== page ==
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The Dangers of Food Dyes

March 28, 202310 min read

I’m not going to dilly-dally around this subject, we’re just going to dive right in. Artificial colors are found in nearly half of foods marketed towards kids. HALF.

I mean, what kid can resist neon-colored candy that basically glows in the dark? It’s hard to resist the vibrant colors especially when they are everywhere. But, kids are not only more susceptible to desiring those rainbow frosted cupcakes, but also to the toxicity associated with food dyes. 

Back in 2008, the Center for Science in the Public Interest (CSPI) petitioned for the FDA to ban artificial food dyes due to their [proven] connection to increased behavioral issues in kids. By 2010, after new reports were released, the CSPI concluded that nine artificial dyes approved in the U.S. are likely carcinogenic (i.e. cancer causing) and cause hyperactivity and other behavioral problems.

Yet, here we are 10 years later - with Americans consuming food dyes at a rate 5 times greater than just 60 years ago.

Artificial dyes are found in thousands of foods. The most obvious are breakfast cereals, candy, snacks, drinks, and vitamins. Fruity Cheerios, for example, contain 31 mg per serving. Trix cereals contain Yellow 6, Blue 1, and Red 40 -- 36 mg in all. Kraft Mac n Cheese? Glad you asked, 17mg per serving in the form of Yellow 5 and Yellow 6.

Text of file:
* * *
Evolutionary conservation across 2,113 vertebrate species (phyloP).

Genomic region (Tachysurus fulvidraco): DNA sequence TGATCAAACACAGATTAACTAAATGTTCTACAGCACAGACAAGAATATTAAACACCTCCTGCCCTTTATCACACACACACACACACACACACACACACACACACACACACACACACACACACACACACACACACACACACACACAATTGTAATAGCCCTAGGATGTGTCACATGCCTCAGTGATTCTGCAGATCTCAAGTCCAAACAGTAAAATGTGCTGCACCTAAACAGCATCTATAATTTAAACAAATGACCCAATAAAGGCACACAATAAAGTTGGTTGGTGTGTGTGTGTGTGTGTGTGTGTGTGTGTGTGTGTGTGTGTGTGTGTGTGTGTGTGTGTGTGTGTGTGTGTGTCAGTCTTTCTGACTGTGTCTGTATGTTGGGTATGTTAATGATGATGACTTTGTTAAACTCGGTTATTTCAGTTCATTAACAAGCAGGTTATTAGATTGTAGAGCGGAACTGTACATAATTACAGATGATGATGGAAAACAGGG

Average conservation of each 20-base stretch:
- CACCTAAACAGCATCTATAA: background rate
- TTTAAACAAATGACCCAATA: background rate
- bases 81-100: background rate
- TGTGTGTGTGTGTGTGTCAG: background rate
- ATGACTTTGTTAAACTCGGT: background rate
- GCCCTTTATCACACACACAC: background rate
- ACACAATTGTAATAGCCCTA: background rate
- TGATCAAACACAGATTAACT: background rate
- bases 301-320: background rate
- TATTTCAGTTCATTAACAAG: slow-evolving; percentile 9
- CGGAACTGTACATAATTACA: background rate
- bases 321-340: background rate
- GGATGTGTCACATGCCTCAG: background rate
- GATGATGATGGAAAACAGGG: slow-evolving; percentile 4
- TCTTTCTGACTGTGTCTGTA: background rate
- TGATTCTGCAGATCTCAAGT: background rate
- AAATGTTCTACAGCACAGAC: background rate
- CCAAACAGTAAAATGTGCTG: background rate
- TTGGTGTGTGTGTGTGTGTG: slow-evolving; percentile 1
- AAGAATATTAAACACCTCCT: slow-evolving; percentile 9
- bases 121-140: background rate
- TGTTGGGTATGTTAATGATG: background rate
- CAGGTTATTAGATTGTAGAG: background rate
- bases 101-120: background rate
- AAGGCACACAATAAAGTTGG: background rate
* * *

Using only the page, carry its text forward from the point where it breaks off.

An even larger source are beverages. Powerade Orange Sports Drinks have 22.1mg, Sunny D Orange Strawberry has 41.5mg, & Kool-Aid Burst Cherry has 52.3mg of food dyes per serving. Ya’ll my palms are sweating. These numbers should give you heart palpitations.

What About Hidden Sources?

  • [non-organic] oranges - cue the rant in my head about buying organic foods 

    • Non-organic oranges are often dipped in food dye to provide a uniform color amongst the bunch & to brighten them up. It’s all about that curb appeal.

  • Balsamic Vinegar

    • Companies are able to cut costs of producing balsamic vinegar by using sugar, vinegar, & caramel color. It’s super important to note that the term ‘caramel color’ does not mean the manufacturer used actual caramel to color the product. We’ll talk more about this later. 

  • Processed Bread

    • Not all wheat bread is created equal. Some companies actually just add caramel color to white bread that contains a small amount of grains to give it a brown color. And, hey, now it’s wheat bread! 

  • Pickles

    • Why can’t we leave the pickles alone? Pickles, unfortunately, are another hidden source of food dyes - often containing Yellow 5 and Yellow 6. 

  • Salad Dressing

    • We know balsamic dressing tends to contain caramel color, but that’s not the only culprit. French dressing often contains Yellow 6 and Catalina Dressing contains Red 40.

  • Chewing Gum

    • Yes, it’s true. Those bright pink or blue colors in our favorite gum aren't natural. Rather, it’s typically Yellow 5, Blue 5, or Beta-Carotene. 

  • Yogurt